via alternet: justice emily jane goodman writes about the rising fees assessed to criminal justice system clients:

there are arrest fees (Texas), booking fees (Colorado) and DNA bank fees (New York). Michigan bills for the services of court-appointed lawyers, creating an incentive to waive counsel or to plead guilty at an early stage before legal costs escalate. Eighteen percent of Rhode Island inmates are in custody in connection with court-imposed financial obligations. An open court debt in Florida leads to a suspended driver’s license, which in turn can lead to loss of job or re-arrest for driving with a suspended license. Alabama judges can increase fees from $600 to $10,000. There are special fees for particular offenses such as sex crimes, abuse of children or the elderly and, especially, driving while intoxicated.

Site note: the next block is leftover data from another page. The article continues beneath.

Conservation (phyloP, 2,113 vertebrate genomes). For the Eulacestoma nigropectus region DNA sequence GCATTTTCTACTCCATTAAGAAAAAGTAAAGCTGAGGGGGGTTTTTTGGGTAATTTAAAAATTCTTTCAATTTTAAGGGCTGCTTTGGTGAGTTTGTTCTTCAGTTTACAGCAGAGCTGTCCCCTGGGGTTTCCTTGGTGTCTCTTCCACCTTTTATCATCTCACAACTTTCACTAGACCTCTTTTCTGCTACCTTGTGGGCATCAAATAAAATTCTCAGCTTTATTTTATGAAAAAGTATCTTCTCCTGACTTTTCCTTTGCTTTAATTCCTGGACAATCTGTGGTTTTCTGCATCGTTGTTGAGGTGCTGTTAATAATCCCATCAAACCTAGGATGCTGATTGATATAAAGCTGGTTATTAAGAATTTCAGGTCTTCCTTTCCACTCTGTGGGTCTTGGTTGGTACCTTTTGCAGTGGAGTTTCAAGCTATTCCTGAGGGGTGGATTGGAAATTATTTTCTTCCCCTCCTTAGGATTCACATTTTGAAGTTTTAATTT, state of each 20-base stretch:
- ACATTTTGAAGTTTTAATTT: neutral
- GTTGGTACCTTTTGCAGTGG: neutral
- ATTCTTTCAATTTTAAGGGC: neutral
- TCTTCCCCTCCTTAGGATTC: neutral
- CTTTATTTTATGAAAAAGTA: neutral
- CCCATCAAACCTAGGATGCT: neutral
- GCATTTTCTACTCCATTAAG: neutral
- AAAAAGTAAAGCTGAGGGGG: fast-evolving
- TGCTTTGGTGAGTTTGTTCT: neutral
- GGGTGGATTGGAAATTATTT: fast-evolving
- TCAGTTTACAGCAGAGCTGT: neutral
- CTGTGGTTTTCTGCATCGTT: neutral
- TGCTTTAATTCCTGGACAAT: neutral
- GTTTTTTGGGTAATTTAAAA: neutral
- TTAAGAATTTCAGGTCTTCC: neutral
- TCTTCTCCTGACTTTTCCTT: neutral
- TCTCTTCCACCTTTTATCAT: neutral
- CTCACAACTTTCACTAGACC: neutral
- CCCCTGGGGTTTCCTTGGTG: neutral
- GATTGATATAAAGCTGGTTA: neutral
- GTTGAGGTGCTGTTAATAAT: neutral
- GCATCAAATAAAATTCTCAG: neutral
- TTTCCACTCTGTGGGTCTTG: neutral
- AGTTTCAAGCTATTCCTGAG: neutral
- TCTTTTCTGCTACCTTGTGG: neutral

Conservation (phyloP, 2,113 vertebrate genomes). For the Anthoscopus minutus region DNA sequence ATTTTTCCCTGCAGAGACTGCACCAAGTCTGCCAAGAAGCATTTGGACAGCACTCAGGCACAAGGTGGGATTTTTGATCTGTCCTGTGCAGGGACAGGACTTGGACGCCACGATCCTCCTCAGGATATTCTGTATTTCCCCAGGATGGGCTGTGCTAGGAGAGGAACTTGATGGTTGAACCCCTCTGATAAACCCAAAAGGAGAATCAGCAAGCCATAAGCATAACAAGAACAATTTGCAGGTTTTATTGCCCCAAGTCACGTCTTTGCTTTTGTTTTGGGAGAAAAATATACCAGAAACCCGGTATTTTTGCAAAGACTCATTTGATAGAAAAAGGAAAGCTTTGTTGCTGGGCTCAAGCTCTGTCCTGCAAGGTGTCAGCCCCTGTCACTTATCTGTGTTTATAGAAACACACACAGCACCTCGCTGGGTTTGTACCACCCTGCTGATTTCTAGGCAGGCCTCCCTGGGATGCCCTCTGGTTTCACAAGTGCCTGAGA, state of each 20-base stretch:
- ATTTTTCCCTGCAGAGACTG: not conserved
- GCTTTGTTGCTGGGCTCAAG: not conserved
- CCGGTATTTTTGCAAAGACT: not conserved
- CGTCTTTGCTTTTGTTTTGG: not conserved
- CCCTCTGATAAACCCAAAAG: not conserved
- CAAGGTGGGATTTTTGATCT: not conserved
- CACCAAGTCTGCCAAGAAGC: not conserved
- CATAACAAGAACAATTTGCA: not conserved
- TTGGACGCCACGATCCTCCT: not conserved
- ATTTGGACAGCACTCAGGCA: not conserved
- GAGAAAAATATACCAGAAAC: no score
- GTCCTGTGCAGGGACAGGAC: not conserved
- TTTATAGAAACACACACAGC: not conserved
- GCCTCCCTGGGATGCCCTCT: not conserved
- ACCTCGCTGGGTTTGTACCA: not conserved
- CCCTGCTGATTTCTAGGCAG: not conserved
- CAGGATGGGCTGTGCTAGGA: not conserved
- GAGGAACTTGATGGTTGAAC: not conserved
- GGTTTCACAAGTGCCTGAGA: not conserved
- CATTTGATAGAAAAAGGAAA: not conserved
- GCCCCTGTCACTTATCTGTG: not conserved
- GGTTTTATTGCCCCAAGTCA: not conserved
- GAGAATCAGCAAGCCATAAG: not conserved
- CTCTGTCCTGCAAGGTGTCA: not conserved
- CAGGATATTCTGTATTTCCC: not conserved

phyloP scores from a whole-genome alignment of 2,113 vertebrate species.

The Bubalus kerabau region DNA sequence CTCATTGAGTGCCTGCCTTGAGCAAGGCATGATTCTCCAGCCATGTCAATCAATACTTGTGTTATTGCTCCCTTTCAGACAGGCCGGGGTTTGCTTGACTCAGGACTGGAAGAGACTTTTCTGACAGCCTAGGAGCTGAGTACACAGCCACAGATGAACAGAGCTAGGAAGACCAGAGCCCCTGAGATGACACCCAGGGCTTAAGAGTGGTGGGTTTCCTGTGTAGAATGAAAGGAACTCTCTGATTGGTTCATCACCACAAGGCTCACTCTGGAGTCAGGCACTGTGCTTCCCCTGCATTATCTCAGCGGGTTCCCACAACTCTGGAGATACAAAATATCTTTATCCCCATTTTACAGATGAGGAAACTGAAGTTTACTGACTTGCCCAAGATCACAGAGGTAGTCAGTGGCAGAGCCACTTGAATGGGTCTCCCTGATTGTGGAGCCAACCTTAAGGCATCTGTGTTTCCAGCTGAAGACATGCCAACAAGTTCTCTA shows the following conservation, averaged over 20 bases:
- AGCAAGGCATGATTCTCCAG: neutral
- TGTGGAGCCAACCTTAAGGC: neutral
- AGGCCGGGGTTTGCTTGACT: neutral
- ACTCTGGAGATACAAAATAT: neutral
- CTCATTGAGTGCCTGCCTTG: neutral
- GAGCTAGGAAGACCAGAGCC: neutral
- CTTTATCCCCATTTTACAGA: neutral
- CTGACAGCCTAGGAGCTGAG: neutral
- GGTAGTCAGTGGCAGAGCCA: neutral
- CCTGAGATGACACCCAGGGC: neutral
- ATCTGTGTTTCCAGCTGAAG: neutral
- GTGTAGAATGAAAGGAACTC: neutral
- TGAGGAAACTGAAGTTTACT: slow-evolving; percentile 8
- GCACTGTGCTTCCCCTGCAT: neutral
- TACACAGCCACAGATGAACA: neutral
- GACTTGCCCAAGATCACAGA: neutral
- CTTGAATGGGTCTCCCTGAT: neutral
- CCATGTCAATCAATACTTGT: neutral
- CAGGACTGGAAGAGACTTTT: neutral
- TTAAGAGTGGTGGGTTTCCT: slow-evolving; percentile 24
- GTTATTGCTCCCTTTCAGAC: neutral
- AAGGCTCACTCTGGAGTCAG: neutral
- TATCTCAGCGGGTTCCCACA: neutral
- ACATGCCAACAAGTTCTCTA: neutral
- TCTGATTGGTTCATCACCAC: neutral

yeesh. fees are sometimes even assessed for the legal defense of indigent clients. justice goodman’s piece raises research questions that one could approach on a fine-by-fine or jurisdiction-by-jurisdiction basis:

1. to what (if any) extent have such fees risen in the recent past?

2. how much revenue do they generate?

3. does the revenue exceed the costs of administering and enforcing them?

4. to what extent are folks punished for failure to pay?

5. are outstanding financial obligations (ceteris paribus) negatively associated with reintegration outcomes (e.g., employment and family stability).

6. are outstanding financial obligations (ceteris paribus) positively associated with recidivism?